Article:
WASHINGTON - Hillary Clinton is expected to unveil an overhaul of the capital gains tax rate this week that she says will strengthen the economy and create more jobs.
The only trouble is that her plan calls for raising the tax rate on investors, the ones who provide the lion's share of investment capital needed for business expansion which fosters stronger economic growth and creates more jobs.
There have been few details coming out of the former Secretary of State's presidential campaign which has been very secretive about Clinton's economic policies.
But some reports in the news media suggest that her plan has slower growth and higher taxes written all over it.
Here's what the Club for Growth said this week under the pointed title "Hillary's Capital Gains Tax Plan Attacks Investors."
"You could say that Hillary's plan follows typical liberal logic by picking winners and losers, only this time she's targeting investors," said Club for Growth President David McIntosh.
"The truth is her plan just makes more losers by crushing investors with higher taxes. Some reports say her top rate could be close to 40 percent. The fact is Hillary wants to punish success in order to grow government, and that means the biggest loser will be our economy," he said.
The Clinton campaign says her plan will raise capital gains tax rates on certain short-term investments held at least a year (now set at 23.8 percent) to at least 28 percent, as President Obama has already proposed -- and possibly higher.
The Wall Street Journal reported that Clinton's campaign advisers have not ruled out raising it to 39.6 percent for those in the highest income tax bracket.
Clinton campaign officials have described the plan as an effort to encourage long-term economic growth through a sliding tax rate scale – taxing short-term investments at higher rates and longer-term investments as lower rates.
But the fact of the matter is that this is a smoke-and-mirrors plan to raise taxes on wealthier investors and put the government further in charge of economic decision-making in our capital markets.
Moreover, Clinton's capital gains tax proposal appears to have all the earmarks of playing the game of campaign politics – not fostering economic growth.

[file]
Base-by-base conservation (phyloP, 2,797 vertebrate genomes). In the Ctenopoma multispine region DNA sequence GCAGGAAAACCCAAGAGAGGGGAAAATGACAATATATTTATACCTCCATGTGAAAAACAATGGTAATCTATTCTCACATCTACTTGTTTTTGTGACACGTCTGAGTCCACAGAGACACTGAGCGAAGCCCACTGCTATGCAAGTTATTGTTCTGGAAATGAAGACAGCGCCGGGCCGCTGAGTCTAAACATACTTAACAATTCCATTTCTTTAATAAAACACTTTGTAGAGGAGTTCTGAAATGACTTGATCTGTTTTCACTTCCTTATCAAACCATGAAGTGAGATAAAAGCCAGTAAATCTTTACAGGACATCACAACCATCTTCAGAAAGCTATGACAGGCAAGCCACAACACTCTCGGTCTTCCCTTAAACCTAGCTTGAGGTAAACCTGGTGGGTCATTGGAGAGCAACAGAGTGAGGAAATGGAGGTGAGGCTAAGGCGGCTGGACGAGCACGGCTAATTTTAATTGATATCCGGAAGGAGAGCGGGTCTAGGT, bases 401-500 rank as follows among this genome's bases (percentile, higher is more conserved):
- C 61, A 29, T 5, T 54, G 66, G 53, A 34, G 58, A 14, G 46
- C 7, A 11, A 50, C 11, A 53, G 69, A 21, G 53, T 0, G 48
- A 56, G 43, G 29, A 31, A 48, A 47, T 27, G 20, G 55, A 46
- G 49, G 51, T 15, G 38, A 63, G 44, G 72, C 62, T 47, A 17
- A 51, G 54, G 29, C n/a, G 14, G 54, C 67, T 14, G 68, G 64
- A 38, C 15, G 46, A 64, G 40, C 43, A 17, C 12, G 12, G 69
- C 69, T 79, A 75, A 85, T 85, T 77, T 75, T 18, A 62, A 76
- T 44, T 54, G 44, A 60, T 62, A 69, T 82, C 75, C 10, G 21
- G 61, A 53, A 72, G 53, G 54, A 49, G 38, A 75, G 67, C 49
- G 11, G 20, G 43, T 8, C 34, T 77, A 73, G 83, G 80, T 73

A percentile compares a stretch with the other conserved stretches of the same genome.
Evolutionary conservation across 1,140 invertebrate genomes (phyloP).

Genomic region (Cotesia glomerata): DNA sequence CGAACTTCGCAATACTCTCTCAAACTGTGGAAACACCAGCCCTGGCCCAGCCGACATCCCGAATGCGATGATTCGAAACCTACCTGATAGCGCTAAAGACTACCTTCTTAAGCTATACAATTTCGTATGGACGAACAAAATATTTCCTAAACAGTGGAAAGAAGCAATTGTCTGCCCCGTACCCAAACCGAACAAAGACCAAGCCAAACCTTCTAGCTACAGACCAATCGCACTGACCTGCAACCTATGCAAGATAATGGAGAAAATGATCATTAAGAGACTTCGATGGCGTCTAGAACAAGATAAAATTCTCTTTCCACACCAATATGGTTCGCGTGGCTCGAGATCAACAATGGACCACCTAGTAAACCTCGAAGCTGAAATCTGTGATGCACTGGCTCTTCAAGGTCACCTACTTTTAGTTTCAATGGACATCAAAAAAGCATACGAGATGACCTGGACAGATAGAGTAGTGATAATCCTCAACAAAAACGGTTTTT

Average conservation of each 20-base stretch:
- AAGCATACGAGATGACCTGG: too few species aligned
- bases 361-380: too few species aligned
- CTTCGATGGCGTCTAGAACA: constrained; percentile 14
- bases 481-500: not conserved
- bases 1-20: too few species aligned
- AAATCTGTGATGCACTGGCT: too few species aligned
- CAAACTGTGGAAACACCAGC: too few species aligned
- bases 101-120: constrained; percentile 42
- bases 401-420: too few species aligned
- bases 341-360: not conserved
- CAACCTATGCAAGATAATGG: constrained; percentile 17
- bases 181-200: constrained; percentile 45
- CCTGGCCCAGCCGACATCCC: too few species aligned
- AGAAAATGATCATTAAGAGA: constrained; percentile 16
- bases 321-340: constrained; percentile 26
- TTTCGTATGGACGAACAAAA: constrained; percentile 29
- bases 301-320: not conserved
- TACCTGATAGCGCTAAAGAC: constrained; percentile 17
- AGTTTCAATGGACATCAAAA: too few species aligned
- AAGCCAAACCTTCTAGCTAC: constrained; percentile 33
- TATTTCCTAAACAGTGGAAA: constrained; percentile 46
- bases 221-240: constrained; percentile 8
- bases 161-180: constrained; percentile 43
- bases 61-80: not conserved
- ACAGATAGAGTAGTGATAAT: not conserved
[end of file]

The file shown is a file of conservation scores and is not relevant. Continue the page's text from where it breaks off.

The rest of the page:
With Vermont Sen. Bernie Sanders, a self-described socialist, drawing increasing support from the Democratic Party's liberal base, Clinton has toughened her rhetoric on Wall Street, promising increased regulatory oversight, and now higher taxes, too.
Her tax plan is a full retreat from the position she took in her bid for the presidency in 2008 when she promised not to raise the capital gains tax rate above 20 percent.
"I wouldn't raise it above 20 percent, if I raised it at all," she said in her campaign debate with Barack Obama.
Back then, she was following the advice of her husband, President Clinton, who, in his second term, signed a GOP bill slashing the top capital gains tax rate from 28 percent to 20 percent.
That's when the economy took off as investors quickly sold off underperforming stocks and poured their capital into an explosion of new start-up, high tech firms.
The surge in the capital gains tax revenue slashed the government's budget deficit, and led to a wave of new job creation from an expanding economy that pounded the unemployment rate down to 4 percent.
Clinton says her proposal to lower the capital gains tax rate on long-held investments, and a higher rate on short-term gains, will lift our economy. But that's not how a free, dynamic economy works.
No one predicted the dot-com boom, or the speed with which new high tech companies appeared and sent stocks soaring.
A heavy-handed system where investment decisions are governed by the federal government's tax calendar, and not by the free market can wreak havoc with our economy – one in which investors are punished by a higher tax rate if they sell their assets at the wrong time.
"Today's system…features a preferential tax rate on assets held more than a year. But it makes no distinction beyond that. Gains on stocks held from 366 days are taxed at the same rate as those held 36 years," writes Richard Rubin of the Bloomberg.com news service.
And that in part may be why her plan is coming under fire from the private equity industry.
"Taxing long-term carried interest as anything other than a long-term capital gain would deprive private equity, venture capital, real estate, and many other businesses of the same treatment available to other kinds of businesses that sell a long-term capital asset for a profit," says Steve Judge, president of the Private Equity Growth Capital Council.
In a recent critique of her proposal, economics writer Chris Matthews of Fortune Magazine writes that she is "attaching herself to an issue, short termism, that likely can't be changed by tax policy. At the same time, there's plenty of evidence that short-termism isn't really a problem at all."
Indeed, "the assumption that fiddling with the tax code a bit will all of a sudden lead to a boom in investment and long-term thinking is, at best, a distraction," he says.
And, he adds, if she hopes to win the presidency "she's going to have to do it by defending the notion that higher taxes on the rich aren't going to affect the behavior of the so-called job creators in a material way."
Want to strengthen the economy and create more jobs? Abolish the capital gains tax which is double taxation at its worst. Or at the very least, as Bill Clinton showed us, slash it to the bone.